The show doesn't whitewash the serious problems that each one of the characters face, almost depicting the microcosm of war within the context of literally waging in a true political war at the same time. It occurred to me that I could hope to find no better examples of someone who is FUBAR. And in all honesty, I think that all of the characters, to one extent or another, could classify as quite altered by their experiences. But at the same time, while they may be forever changed, each one of these flawed persons in the drama shines with competency and skill that rival their flaws with just as much contrast. It reminds me of listening to a physician describe Attention Deficit Disorder to me many years ago. The disorder presents many burdens, but like a double-edged sword, it comes along with some beautiful gifts. In this season's finale, I really drew in that sense of the humility and honesty that the primary players show to one another – along with a new appreciation for the beauty that has been birthed out of their hardships. They have been birthed both because of and in spite of their flaws and the tragedies they've endured, alone and together.

I'm still drinking in the theme that even the wisest of people can be taken in by their own biases and blind spots. Optimism seems like something of a wild card in that process. The risks can be great or small, the benefits of hoping against hope to realize the best of outcomes make it worth it sometimes, and other times when we think that we've achieved the highest and best, it looks and feels like anything but that. As the saying goes, some days you get the bear, and some days, the bear gets you. But for the most part, though my priorities often end up in a jumble of distraction and lack of discipline, my head usually hits my pillow at night in a sense of peace. And when I do labor in disappointment, it's generally over the people that I've hurt as I've made inevitable mistakes. Rewards always come at a price, and real achievement doesn't come cheap.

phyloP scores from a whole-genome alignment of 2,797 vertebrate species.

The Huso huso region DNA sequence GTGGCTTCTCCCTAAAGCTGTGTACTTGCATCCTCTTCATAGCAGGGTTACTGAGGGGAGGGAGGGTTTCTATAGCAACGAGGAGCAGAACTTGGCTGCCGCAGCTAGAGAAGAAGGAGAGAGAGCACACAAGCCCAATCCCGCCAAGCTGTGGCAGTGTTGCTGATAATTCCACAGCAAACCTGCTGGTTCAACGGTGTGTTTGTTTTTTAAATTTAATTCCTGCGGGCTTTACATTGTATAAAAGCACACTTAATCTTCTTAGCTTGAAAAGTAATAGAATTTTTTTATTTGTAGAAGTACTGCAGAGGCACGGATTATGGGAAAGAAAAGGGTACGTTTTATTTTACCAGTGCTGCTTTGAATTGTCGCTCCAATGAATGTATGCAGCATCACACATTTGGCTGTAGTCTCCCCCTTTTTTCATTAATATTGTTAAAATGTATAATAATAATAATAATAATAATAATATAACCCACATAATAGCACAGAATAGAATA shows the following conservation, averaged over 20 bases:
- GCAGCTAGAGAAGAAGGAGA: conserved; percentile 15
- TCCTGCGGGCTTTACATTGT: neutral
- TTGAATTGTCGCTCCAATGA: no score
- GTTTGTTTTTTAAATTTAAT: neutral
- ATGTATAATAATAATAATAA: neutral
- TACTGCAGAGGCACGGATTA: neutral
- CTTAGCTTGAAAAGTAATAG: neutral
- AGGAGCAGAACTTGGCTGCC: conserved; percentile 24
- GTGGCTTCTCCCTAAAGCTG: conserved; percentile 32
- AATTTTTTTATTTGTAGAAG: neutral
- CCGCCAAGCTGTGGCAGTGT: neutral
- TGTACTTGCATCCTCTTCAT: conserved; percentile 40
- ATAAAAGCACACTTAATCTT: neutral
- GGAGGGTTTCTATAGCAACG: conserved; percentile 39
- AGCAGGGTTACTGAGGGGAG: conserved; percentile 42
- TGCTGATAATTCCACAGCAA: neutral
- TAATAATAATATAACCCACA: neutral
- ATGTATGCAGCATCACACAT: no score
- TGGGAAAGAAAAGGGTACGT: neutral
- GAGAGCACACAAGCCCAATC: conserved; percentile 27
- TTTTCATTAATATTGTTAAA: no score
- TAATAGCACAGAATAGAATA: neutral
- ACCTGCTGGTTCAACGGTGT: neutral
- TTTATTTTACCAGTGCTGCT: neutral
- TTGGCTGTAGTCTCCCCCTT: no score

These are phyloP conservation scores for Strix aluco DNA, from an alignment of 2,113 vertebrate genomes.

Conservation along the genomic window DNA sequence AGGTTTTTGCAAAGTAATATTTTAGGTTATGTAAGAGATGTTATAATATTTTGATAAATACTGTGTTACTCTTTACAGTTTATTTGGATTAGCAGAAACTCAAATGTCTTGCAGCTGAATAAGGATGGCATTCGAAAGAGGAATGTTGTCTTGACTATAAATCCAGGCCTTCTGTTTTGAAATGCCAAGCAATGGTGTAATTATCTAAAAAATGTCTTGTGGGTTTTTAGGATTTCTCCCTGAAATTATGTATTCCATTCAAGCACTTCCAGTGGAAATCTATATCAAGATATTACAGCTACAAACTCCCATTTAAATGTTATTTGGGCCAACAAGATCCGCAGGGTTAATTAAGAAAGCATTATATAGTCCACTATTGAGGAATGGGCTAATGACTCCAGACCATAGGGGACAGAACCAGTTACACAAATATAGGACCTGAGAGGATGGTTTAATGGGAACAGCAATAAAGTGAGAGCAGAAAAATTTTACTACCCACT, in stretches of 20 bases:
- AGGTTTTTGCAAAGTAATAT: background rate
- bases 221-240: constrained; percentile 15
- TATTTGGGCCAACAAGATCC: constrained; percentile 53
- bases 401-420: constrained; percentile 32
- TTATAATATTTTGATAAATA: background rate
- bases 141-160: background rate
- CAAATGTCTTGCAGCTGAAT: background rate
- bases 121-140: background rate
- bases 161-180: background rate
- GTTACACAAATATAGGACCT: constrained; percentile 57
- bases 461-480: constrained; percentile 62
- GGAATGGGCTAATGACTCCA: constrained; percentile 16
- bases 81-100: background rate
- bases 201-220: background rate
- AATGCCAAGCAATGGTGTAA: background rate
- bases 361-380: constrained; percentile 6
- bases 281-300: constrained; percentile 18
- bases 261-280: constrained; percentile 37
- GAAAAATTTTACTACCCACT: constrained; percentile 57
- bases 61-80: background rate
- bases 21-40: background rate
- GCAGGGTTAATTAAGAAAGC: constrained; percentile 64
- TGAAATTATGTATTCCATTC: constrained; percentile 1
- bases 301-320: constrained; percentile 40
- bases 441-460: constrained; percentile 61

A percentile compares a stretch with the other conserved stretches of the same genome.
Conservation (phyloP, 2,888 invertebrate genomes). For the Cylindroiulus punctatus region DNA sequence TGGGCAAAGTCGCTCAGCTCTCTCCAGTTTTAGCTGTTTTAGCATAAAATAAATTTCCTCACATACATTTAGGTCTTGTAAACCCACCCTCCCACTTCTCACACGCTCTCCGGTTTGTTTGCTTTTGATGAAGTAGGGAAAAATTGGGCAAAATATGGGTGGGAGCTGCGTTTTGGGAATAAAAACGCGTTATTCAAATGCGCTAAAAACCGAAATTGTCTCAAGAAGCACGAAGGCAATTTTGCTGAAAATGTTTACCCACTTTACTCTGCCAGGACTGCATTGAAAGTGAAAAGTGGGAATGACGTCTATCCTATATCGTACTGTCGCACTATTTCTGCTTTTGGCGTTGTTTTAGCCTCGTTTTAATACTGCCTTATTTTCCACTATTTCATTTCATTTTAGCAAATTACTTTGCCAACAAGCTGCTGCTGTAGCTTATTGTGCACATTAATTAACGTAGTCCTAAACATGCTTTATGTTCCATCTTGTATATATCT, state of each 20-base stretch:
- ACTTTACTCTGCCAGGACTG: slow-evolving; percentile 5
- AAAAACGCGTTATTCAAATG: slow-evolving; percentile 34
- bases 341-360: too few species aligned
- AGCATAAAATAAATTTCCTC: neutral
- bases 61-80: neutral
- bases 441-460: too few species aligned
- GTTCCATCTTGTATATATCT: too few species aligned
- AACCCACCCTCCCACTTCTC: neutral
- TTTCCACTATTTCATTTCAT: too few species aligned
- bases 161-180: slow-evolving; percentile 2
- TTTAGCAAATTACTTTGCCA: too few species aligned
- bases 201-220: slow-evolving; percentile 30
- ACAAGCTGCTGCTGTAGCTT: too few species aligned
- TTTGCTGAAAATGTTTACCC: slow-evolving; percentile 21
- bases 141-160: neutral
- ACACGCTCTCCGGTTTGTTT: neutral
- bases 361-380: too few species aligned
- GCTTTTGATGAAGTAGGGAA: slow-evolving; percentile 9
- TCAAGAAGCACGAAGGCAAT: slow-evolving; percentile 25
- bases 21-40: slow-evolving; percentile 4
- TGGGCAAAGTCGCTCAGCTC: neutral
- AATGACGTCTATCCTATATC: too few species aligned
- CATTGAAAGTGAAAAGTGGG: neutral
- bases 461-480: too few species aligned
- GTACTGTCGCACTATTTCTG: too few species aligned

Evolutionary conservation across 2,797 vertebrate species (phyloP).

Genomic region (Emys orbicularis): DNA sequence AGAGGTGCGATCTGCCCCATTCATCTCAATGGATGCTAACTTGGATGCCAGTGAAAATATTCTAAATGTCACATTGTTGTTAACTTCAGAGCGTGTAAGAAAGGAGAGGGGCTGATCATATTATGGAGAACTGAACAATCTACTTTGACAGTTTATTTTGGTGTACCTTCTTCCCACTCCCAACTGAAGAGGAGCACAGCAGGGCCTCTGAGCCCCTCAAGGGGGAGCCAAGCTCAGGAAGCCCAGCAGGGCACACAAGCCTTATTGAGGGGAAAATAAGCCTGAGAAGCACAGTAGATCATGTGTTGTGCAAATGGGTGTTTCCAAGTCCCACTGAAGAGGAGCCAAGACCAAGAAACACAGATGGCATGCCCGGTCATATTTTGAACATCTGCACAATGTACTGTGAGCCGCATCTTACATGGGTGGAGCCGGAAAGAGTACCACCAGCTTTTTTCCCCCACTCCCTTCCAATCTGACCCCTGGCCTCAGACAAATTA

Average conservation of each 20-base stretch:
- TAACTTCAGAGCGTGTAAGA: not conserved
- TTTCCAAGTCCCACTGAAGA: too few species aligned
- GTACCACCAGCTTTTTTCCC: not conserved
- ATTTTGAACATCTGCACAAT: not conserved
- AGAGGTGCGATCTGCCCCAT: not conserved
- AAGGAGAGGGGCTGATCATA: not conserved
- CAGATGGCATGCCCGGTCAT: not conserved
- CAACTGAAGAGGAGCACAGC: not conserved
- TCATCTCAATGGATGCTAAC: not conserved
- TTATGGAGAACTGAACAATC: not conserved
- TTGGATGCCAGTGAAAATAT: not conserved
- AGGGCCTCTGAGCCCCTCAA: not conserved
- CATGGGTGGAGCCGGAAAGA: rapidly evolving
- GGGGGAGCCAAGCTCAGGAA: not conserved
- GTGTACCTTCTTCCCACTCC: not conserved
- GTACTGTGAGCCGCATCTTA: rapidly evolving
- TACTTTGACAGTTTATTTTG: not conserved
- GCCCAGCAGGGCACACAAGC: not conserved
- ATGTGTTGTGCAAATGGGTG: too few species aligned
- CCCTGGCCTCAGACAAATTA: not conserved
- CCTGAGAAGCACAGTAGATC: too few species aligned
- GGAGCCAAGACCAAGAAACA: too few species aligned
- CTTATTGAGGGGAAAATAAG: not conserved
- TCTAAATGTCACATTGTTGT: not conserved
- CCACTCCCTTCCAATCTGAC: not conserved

I see that in many of the primary characters in Homeland, for their weaknesses become their strengths, and their strengths are given to their own, unique pitfalls. One of the themes building since the beginning of the series has been the kindhearted nature and commitment to what is right and best portrayed in Mandy Patinkin's character, Saul Berenson. In the past two seasons, several characters have come right out and voiced that observation – that he's not really suited for the job, given his own optimism and hope. In the jumble of sound bytes that are used in the opening credits of Season 6, one can hear Saul lament that he really thought that he could change the world. In a TV interview I saw a while ago, Mandy states that he thinks that he could do well to have more of that part of Saul, his character, in his real life.

The hope in Homeland for me? If a CIA division chief and former director can be blindsided because of his own sense of optimism, I'm not in that bad of company. People like me tend to think that paying the price to do what their conscience binds them to not a struggle for others. Some of the characters seem to have little or no conscience at all, and that's a wise thing to note as well. And I suspect that the world would be a better place if their were more people who are like him. (But I've been biased towards Mandy Patinkin since I saw The Princess Bride!)